The Next Generation also introduced Star Trek’s most deadly enemy, The Borg; a species that rather than reproduce, conquers and assimilates other species into its collective by injecting nanoprobes (microscopic robots) into the bloodstream of its victims. These nanoprobes change the genetic structure of the victim, allowing machinery to be implanted inside and upon the body and to replace arms and legs with mechanical limbs. Perhaps in a futile attempt to breathe new life into Star Trek: The Motion Picture, a Borg origin story was alluded to in the extras of the DVD release of the movie and the same theory has been added to The Star Trek Encyclopaedia. In the film, V’ger is conceived has having been adapted by a species of living machines from a planet an incredible distance from Earth. These living machines are presumed to be an early incarnation, or possibly a subspecies of The Borg. The Borg are living bondage; mindless automatons subservient to a Borg Queen. Even their attire resembles a gimp outfit: tight restrictive leather suits, mouths and eyes covered or sealed shut. When we first meet The Borg Queen in Star Trek: First Contact (1996) it soon becomes obvious that her role is that of a dominatrix: she is the mistress to her subordinates and oozes a hypnotic sex appeal.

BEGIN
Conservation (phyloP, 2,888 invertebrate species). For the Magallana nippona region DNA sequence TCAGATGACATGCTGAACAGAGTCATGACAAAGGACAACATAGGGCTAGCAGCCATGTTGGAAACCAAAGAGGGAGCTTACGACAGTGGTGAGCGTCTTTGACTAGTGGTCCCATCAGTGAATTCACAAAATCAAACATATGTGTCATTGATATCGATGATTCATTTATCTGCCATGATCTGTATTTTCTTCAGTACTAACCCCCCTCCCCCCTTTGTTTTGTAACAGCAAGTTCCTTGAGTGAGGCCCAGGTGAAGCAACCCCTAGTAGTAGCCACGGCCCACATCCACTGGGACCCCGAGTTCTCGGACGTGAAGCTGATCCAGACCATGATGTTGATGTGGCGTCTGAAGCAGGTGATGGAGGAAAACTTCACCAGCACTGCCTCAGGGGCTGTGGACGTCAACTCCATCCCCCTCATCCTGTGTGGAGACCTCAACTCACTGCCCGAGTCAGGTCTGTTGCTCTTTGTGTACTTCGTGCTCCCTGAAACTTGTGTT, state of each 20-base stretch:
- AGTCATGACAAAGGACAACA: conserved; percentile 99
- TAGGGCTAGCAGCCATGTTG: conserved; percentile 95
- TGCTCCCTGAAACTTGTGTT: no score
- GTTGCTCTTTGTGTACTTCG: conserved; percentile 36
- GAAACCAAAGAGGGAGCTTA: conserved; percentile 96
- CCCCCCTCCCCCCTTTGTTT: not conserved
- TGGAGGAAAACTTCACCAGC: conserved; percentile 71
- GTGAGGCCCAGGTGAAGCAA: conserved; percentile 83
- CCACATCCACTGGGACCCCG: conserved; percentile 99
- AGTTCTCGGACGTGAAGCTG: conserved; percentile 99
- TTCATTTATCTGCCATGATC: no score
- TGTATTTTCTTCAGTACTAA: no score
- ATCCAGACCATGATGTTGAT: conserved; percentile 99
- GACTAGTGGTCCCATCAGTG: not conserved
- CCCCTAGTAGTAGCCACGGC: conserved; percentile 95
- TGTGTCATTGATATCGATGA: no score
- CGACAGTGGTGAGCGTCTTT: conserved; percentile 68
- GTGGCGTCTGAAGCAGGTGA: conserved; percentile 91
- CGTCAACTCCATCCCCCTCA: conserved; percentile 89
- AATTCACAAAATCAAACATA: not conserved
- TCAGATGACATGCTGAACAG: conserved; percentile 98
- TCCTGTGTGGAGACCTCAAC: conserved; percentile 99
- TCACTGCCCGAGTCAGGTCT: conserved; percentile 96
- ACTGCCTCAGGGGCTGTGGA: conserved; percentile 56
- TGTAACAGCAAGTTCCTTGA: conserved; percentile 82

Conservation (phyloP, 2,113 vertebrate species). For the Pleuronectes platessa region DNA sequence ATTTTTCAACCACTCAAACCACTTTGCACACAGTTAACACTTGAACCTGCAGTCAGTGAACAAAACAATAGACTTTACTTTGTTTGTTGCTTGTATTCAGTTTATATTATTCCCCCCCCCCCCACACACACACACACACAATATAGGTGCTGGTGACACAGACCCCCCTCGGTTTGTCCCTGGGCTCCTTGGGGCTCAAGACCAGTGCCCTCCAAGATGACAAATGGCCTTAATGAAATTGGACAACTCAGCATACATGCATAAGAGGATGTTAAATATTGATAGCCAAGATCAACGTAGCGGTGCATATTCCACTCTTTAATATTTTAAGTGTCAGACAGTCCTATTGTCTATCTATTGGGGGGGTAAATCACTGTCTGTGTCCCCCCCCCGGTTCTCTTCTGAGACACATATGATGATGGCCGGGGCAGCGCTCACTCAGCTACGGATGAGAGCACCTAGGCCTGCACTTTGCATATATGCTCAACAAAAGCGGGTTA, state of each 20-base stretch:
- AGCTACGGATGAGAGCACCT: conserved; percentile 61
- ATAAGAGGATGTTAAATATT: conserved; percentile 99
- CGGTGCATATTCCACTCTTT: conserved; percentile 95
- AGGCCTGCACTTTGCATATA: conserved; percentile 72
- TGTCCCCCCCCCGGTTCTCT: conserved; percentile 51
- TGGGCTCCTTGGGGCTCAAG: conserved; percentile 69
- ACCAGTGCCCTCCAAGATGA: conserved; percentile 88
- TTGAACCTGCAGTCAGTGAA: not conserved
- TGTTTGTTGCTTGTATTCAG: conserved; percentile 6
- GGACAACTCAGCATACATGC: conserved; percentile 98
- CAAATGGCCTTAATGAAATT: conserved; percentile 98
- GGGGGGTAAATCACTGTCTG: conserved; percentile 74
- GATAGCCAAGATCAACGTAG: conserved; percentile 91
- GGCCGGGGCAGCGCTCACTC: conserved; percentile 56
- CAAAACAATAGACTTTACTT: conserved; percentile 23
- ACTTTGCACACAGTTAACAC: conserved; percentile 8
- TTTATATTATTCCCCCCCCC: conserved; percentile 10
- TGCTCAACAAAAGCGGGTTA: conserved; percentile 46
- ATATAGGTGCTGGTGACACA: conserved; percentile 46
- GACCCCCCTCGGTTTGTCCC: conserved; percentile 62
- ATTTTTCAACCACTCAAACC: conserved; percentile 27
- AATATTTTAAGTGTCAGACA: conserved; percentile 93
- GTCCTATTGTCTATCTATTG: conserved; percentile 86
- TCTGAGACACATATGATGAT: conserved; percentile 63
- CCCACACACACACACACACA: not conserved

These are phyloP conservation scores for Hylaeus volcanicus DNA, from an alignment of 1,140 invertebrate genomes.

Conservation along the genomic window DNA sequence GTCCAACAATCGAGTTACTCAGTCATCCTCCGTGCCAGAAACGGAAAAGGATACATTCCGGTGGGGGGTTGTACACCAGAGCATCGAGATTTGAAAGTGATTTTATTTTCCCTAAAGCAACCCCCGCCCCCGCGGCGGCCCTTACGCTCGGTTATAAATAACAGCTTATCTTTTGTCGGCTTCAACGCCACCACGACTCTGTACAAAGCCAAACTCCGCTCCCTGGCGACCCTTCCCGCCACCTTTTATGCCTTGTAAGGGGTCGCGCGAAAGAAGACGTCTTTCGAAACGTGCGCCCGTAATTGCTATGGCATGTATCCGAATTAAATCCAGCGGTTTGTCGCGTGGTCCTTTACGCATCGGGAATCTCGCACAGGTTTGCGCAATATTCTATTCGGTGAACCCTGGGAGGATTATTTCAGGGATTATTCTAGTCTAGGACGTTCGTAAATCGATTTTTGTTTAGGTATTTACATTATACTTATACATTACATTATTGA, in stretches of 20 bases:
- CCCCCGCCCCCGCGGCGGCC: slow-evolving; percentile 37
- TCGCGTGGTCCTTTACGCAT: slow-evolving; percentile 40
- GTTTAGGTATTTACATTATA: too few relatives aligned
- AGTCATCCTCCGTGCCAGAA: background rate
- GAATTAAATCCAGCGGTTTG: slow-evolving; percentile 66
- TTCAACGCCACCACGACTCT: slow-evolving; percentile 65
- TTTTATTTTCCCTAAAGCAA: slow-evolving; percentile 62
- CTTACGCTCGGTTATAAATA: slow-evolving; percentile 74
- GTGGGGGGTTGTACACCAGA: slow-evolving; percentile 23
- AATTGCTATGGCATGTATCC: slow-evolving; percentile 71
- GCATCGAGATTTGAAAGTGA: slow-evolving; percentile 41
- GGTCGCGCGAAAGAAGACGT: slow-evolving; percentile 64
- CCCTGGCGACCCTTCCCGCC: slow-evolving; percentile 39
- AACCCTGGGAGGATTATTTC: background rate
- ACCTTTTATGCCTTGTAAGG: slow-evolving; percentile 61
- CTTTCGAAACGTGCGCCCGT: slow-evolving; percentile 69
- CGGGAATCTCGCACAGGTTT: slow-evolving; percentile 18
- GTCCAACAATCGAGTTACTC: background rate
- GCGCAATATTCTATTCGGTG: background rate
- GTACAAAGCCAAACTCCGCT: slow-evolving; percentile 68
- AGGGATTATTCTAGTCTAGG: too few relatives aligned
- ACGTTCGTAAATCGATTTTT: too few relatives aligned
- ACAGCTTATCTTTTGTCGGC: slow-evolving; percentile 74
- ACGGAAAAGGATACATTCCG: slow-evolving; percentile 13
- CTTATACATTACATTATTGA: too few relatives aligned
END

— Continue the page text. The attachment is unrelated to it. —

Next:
The exploration of the relationship between man and machine in Star Trek throws up an interesting conundrum. Whilst the crews of the Enterprises strive to pursue and embrace technology and emotionally connect with machines by programming rudimentary emotive longing into their matrix, machines unstintingly strive to be more human or seek a form of humanity that the programming lacks by forming sexual or emotional connections with man. In a sense, the Enterprise crews have inadvertently programmed their own enslavement to machines by expecting so much fulfilment and instant gratification from them. In Star Trek, we see machines sexualising mankind, a role reversal if you will, in which the exploited becomes the exploiter.